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Wind strengths -  Gales, Storms and Hurricane force gusts
Blog by Jo Farrow
Published on 2nd November 2017 10:38

Wind strengths - Gales, Storms and Hurricane force gusts

Storm force, hurricane-force, gales and gusts; lots of names and categories. The UK can't get an actual hurricane but can see hurricane force wind gusts. 

Winds and Gusts

Around a low pressure, whether that is an autumn low or a tropical hurricane, both cyclones, you get sustained mean winds and also temporary sudden gusts. 

A hurricane has ongoing sustained winds of 73+mph (64+knots). Usually, for the UK we have mean winds of 40 to 50mph and gusts 60 to 70mph, even over 100mph as happened in the great storm of 1987.

There are various categories for wind strength, the Beaufort scale, originally used at sea but now adapted for land. The Saffir-Simpson scale for Atlantic ( and E.Pacific) hurricanes.

The Beaufort Scale 

This can be used alongside the Shipping forecast , e.g. "Fastnet -Southerly violent storm force 11 expected later" and the Inshore waters forecast. We mention gales in our morning forecasts quite often in Autumn. These specifications relate to sustained winds but you can say "Storm force gusts"

Saffir Simpson Scale

Usually used in the tropics, through the Caribbean and for the States, this looks at categories of cyclones in the Atlantic with 3,4,5 being major hurricanes. 

By the time hurricanes start to move north, they encounter cooler seas and the key warm core of a true hurricane can not survive. The cyclone can dissipate, not enough energy or it moves over land. It can become mixed up in other weather systems in the north Atlantic and just add a bit of extra oomph to a low pressure heading towards the UK or Iceland. Ophelia is a true hurricane which managed to survive the furthest east of any hurricane on record and then as it heads northwards it undergoes extratropical transition. It changes from a true hurricane (with a warm core, no real temperatures contrasts across the low, drawing its; energy from the warms seas and using latent heat from convection around the core to feed it) to a post-tropical hurricane. This transition to extra-tropical low includes losing the warm core, fronts beginning to form, movement changes from steering winds to being influenced by the temperatures contrasts. However, the remaining low can still be a powerful dangerous system. It doesn't just switch off and can still cause damage and disruption. An extra-tropical low can bring storm force winds and hurricane force gusts.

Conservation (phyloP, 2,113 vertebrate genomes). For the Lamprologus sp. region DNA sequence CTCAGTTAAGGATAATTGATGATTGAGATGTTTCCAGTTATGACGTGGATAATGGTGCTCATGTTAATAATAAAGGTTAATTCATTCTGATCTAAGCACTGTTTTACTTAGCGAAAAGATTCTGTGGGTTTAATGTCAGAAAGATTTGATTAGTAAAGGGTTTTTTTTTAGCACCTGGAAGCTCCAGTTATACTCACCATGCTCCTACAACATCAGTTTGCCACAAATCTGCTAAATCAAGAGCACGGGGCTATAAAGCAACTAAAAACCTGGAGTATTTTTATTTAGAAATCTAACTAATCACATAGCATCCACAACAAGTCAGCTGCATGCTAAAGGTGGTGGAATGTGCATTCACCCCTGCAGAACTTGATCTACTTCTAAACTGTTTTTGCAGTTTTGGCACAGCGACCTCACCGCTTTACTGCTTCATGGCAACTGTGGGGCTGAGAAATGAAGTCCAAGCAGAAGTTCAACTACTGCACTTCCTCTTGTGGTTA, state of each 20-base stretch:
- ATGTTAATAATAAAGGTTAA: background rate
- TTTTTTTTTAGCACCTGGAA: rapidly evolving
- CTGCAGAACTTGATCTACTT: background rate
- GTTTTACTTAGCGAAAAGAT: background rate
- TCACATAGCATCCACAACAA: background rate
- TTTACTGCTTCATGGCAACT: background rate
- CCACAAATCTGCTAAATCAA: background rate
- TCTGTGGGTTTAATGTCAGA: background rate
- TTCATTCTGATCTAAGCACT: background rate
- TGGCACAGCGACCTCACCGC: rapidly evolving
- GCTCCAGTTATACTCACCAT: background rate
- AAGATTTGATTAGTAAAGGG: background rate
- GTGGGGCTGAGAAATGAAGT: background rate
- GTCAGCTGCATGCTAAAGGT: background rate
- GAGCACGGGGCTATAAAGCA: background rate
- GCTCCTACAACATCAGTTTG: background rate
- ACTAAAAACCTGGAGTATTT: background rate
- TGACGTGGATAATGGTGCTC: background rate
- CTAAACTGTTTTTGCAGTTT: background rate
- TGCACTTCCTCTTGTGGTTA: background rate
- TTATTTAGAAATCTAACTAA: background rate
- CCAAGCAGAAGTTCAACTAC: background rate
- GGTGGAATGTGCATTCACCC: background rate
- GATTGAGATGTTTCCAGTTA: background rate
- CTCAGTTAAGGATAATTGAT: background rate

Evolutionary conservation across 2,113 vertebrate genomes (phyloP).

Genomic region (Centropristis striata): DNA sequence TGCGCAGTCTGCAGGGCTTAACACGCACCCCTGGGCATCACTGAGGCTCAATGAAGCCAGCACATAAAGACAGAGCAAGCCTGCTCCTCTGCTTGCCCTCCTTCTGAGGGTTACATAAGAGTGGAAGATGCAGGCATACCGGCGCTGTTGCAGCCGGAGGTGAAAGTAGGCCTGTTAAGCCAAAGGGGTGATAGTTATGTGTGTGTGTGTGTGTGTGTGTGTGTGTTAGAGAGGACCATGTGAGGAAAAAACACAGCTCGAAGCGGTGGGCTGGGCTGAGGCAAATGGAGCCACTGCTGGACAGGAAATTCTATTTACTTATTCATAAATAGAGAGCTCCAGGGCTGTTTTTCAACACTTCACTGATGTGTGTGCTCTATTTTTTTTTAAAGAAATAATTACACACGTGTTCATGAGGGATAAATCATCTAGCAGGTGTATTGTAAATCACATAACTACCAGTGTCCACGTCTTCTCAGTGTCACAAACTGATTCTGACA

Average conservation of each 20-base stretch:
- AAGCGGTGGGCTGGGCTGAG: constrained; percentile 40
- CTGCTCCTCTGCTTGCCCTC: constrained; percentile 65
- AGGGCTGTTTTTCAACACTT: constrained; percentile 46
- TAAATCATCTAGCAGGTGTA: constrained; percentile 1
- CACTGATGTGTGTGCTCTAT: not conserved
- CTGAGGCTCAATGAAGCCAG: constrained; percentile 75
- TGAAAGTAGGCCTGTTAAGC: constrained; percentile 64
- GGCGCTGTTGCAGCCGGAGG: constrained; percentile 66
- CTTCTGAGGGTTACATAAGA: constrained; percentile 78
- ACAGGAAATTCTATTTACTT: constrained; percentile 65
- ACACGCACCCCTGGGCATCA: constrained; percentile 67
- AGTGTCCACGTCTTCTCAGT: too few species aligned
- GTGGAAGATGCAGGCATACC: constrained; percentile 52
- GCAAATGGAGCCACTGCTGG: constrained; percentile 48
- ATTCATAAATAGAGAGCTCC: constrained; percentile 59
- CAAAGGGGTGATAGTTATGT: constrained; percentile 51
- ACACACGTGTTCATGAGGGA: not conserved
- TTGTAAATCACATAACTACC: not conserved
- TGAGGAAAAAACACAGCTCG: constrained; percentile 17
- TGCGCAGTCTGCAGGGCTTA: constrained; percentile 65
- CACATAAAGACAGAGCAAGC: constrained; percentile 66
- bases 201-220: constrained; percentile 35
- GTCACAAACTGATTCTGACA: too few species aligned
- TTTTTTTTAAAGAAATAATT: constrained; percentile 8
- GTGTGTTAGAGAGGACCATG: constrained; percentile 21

The Great Storm of 1987 was not a hurricane and didn't form out of a hurricane. It was a low pressure which underwent explosive cyclogenesis in the Atlantic and deepened so quickly and violently that it drew down cold, dry stratospheric air to the surface. Hurricane-force gusts did cause massive damage to SE England as a Sting Jet seared across.Major progress was made after 1987 in satellite imagery (key for these situations) and research which defined Sting Jets. 

The naming Extra-tropical Low isn't great, as the 1987 one was still an extra-tropical low; a baraclinic or mid-latitude low, it is rather confusing.

Once a hurricane goes through ET Extra-tropical Transition, it can then re-invigorate as an extra-tropical low, if conditions are right. 

The Met Office and Met Eireann project of naming storms relates to these mid-latitude extra-tropical lows Angus/Doris etc. Remnants of old hurricanes or post tropical hurricane/storms like Ophelia keep their tropical name.

Impact driven weather warnings Yellow, Amber, Red

 

 

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